Student Injured After Falling Down New Hampshire Mountain on Class Field Trip

by Craig Garrett
Cairn marking the hiking trail on Mount Monadnock - stock photo

According to state authorities, a student was hurt while climbing New Hampshire’s Mount Monadnock, one of the world’s most climbed mountains. On Wednesday, October 11, during a school field trip to the mountain, the student was hurt when he slid down a flat rock. Their injuries were not life-threatening. After being contacted by the New Hampshire Fish and Game Department, park staff and a conservation officer hiked to the student’s position. They then assisted them down the slope, The State reports.

The student’s identity has not been revealed, and the state’s Fish and Game Department has yet to comment. Mount Monadnock is located approximately 60 miles northwest of Boston and 125,000 people visit annually. This makes it the second most-climbed mountain in the world after Mount Fuji in Japan according to

Three climbers were rescued from the peak last winter. This was due to hazardous weather conditions. According to the Ledger Transcript, a local newspaper, there have been numerous fatalities on Mount Monadnock, including one caused by cardiac arrest. Over the past several years, crews have been able to resuscitate three hikers who experienced cardiac arrest on the mountain.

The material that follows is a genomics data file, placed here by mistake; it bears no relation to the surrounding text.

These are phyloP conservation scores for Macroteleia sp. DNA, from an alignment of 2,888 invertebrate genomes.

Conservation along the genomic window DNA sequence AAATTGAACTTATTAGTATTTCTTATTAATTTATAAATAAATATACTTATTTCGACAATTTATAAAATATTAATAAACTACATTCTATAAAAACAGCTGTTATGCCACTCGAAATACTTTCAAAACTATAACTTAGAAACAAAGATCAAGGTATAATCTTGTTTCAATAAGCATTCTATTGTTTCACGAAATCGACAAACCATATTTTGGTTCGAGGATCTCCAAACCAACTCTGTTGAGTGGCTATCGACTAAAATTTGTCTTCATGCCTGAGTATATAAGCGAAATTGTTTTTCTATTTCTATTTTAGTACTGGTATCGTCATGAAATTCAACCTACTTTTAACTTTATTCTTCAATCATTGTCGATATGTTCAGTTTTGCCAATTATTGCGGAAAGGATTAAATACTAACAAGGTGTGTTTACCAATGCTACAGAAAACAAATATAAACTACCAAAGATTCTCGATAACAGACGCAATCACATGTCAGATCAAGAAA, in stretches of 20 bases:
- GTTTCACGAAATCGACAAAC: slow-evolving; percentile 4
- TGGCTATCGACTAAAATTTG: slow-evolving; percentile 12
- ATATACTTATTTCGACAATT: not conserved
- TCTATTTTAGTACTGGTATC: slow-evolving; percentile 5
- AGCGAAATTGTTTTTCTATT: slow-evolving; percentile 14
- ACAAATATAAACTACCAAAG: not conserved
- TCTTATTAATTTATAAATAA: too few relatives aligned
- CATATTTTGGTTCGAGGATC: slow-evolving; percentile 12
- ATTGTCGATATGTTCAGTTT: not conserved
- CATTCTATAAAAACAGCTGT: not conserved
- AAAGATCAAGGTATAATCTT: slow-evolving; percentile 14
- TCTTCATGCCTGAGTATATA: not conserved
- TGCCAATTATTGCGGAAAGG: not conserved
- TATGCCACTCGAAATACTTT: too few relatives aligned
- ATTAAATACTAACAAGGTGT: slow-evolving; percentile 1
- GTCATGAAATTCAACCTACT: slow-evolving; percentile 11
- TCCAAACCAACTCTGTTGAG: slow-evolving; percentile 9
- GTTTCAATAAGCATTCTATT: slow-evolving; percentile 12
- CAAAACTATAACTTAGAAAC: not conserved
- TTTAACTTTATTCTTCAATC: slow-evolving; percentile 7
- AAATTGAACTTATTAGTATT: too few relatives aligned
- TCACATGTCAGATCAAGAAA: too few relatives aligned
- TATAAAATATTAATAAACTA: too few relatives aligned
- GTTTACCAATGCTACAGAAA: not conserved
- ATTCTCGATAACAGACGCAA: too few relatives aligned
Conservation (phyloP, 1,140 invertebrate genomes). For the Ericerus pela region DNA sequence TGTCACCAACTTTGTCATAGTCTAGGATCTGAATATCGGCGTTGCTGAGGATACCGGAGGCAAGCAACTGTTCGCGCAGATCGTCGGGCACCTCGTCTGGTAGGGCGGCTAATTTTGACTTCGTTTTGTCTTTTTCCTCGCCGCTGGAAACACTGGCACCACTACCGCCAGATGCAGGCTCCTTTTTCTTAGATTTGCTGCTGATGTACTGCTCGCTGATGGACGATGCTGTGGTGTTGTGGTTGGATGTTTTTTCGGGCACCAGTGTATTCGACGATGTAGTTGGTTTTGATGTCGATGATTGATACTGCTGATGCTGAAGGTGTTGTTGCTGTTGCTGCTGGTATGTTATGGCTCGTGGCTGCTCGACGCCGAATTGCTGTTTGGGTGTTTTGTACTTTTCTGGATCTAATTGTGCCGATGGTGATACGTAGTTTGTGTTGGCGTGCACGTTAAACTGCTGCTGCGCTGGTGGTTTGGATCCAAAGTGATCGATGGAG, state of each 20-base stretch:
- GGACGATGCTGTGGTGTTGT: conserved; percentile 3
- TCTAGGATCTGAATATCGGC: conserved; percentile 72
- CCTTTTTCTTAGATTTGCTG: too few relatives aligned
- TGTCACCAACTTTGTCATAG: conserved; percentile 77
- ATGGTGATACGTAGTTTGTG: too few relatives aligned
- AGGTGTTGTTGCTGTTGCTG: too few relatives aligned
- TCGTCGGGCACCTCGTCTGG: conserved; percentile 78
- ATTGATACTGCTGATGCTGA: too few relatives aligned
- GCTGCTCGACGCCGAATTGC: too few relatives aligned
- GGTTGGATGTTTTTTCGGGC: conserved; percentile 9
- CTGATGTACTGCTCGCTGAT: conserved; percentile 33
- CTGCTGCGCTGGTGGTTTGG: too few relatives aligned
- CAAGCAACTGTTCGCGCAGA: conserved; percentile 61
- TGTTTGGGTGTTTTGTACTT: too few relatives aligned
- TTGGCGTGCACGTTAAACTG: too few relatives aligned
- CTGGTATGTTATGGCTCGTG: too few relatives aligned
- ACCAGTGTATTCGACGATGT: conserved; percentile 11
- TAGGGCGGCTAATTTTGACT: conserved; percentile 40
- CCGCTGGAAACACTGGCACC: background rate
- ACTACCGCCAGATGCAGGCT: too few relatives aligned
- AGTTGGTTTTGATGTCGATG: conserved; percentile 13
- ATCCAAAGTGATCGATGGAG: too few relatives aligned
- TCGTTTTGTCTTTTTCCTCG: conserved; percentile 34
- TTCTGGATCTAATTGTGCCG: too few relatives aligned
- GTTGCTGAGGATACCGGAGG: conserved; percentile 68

Mount Monadnock is a mountain in the towns of Jaffrey and Dublin, New Hampshire. It is the most prominent peak in southern New Hampshire and Cheshire County’s highest point. It is located 38 miles southwest of Concord and 62 miles northwest of Boston. Mount Monadnock rises 2,000 feet above the surrounding area, making it the highest peak within 30 kilometers. The exposed, isolated, and rocky top of Monadnock has panoramic views. Emerson and Thoreau mentioned it in their works as being distinct from other mountains because of its solitude.

Mt. Monadnock has been labeled as one of the most commonly climbed mountains globally for quite some time. The Metacomet-Monadnock Trail (110 miles) and the Monadnock-Sunapee Greenway (50 miles) are only some of the hiking trails available. Fires set by early settlers have left the summit largely barren.

In 1800, the first large-scale fire was set by people looking to turn the lower mountain slopes into pastureland. This blaze spread through untouched areas of red spruce on the summit and sides of the mountain. From 1810-1820, farmers in the area repeatedly set fire to the mountain because they thought wolves were living in these blowdowns. The fires burned for weeks each time, removing all topsoil and foliage from areas above 2,000 feet.

Monadnocks are mountains that stand alone in comparison to their surroundings. They’re formed when a harder rock is exposed after the softer rock around it erodes Away. Monadnocks can also be called “inselbergs”, which means “island-peak” in German.